Govern your APIs with Speccy
Update (2019-10-04): When I left WeWork I left Speccy with a few
colleagues, who have thankfully done a lot of maintainance work. If you like the
idea of Speccy but want more power, use
Spectral by Stoplight. It has a bunch of
developers and community contributors regularly adding amazing features, and
does everything Speccy used to do and loads more. See how you can use this, and
other tools, to make automated enforceable style
The last year has involved a lot of teaching engineers how to use OpenAPI, with
the day job growing from a startup to a sizeable corporation. Our engineering
department has exploded, with new engineers starting every day. On one hand
OpenAPI has been embraced as our approach to designing and documenting APIs, but
on the other hand very few engineers have had any experience with it. As such,
getting them up to speed with how to efficiently write descriptive, readable,
and concise OpenAPI definitions has been a sizeable challenge.
To meet that challenge, Speccy was created, with a huge
amount of help from oas-kit author Mike
Ralphson. It has many functions as an OpenAPI
local development workflow assistant, but it primarily exists as a linter. As a
linter, it can provide opinions, advice, and suggestions more than just "is this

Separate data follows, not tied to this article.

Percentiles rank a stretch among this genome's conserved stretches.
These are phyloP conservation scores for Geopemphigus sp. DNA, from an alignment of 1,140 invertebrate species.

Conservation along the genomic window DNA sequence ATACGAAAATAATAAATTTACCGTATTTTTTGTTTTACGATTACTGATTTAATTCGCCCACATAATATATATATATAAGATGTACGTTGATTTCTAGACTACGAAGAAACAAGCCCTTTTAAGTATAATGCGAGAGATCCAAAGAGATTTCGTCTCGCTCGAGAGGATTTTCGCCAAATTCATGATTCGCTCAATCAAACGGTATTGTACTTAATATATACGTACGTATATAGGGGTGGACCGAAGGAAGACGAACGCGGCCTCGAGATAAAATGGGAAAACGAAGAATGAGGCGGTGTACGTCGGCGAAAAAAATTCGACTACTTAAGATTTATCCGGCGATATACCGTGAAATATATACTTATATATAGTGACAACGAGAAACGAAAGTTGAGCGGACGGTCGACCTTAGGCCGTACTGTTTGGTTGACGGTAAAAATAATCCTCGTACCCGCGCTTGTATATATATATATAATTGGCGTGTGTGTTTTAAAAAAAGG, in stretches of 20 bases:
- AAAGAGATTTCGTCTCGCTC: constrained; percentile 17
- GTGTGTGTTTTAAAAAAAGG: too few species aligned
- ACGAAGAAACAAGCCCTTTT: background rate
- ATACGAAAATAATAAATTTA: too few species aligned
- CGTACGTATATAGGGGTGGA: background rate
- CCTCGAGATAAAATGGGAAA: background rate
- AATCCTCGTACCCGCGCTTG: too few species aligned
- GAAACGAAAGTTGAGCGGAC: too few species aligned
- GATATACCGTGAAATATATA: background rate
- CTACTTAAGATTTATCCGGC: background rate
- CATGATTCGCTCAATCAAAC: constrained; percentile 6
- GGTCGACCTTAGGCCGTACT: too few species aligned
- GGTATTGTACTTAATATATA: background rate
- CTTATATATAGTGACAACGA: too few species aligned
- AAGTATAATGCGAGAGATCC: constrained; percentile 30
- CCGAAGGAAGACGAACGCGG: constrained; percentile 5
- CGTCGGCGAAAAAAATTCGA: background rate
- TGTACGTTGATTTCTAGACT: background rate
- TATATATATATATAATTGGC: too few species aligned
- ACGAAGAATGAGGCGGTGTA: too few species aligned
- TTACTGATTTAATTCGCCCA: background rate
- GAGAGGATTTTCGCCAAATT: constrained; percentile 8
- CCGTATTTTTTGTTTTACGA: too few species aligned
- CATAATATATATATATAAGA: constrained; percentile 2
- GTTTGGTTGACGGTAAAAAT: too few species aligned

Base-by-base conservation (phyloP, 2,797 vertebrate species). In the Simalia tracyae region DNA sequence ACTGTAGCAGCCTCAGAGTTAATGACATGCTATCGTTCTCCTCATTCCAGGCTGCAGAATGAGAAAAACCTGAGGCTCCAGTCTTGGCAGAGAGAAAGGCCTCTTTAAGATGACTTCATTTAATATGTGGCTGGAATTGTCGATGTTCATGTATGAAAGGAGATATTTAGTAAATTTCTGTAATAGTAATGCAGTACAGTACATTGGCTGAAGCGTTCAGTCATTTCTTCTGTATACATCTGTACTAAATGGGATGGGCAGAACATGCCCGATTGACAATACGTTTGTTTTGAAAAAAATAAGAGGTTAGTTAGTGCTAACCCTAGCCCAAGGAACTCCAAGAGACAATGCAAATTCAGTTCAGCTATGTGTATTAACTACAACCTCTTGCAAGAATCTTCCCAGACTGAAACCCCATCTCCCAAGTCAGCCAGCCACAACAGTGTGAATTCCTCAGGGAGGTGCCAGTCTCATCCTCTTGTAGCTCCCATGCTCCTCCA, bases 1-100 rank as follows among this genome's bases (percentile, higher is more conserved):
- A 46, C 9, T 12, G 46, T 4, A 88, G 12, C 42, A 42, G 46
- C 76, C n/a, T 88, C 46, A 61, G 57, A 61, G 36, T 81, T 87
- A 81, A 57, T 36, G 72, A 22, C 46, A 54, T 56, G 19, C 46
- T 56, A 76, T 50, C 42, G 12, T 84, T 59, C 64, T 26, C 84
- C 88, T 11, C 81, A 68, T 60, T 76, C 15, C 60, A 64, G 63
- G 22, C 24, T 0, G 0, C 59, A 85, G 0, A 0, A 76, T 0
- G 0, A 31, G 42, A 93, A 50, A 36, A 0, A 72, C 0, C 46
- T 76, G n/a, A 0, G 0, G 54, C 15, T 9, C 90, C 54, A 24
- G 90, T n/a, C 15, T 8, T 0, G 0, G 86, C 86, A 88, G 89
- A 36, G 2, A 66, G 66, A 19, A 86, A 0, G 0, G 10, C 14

valid or not". The advice moves into "You should add descriptions to your
parameters so people know what they’re for" and "Add contact info so other folks
know who to talk to when they need help".
There are a whole bunch of rules for Speccy already, and they’re split across
"default" and "strict" meaning you don’t need to use all of them. You can
provide arguments via
--skip="contact-properties,license-url" if any specific
rules are rubbing you up the wrong way.
What Speccy really needs, is a lot more rules.
Here are some I thought up at work recently:
- No need to provide both example and default, when they contain the same
- No need to provide
enum: [true, false]for a
I want to introduce a more file-level set of validation rules too, maybe under
speccy doctor openapi.yaml to keep it away from the more object-level linter:
- This file is 12824 lines long and does not contain a single
links are used anywhere in this
file, how will people know that a response is somehow connected to another
Kin Lane wrote about the future of Speccy a while back, in An OpenAPI-Driven,
API Governance Rules
My only feedback right now, is that we need lots of people using it, and
helping contribute rules. Oh, and wrap it in an API, and make it available as an
easy to use, and deploy containerized microservice. Then lets get to work on the
Github Gist-driven marketplace of rules, where I can publish the rules I develop
across the projects I’m working on, and of the clients I consult with. Let’s get
to work making sure there are a wealth of rules, broken down into different
categories for API providers to choose from. Then let’s get API tooling and
service providers to begin baking a Speccy rules engine into their solutions,
and allow for the import and management of open source rules.
All of that is on the to-do list. An API will exist soon, and was one of the
multiple products of a recent hackathon. I’ll get it cleaned up and out on
speccy.io at some point. As far as a rules marketplace goes, that’s a while off.
For now, how about you folks get in the comments,
Slack, with suggestions for rules that you’d
like to see.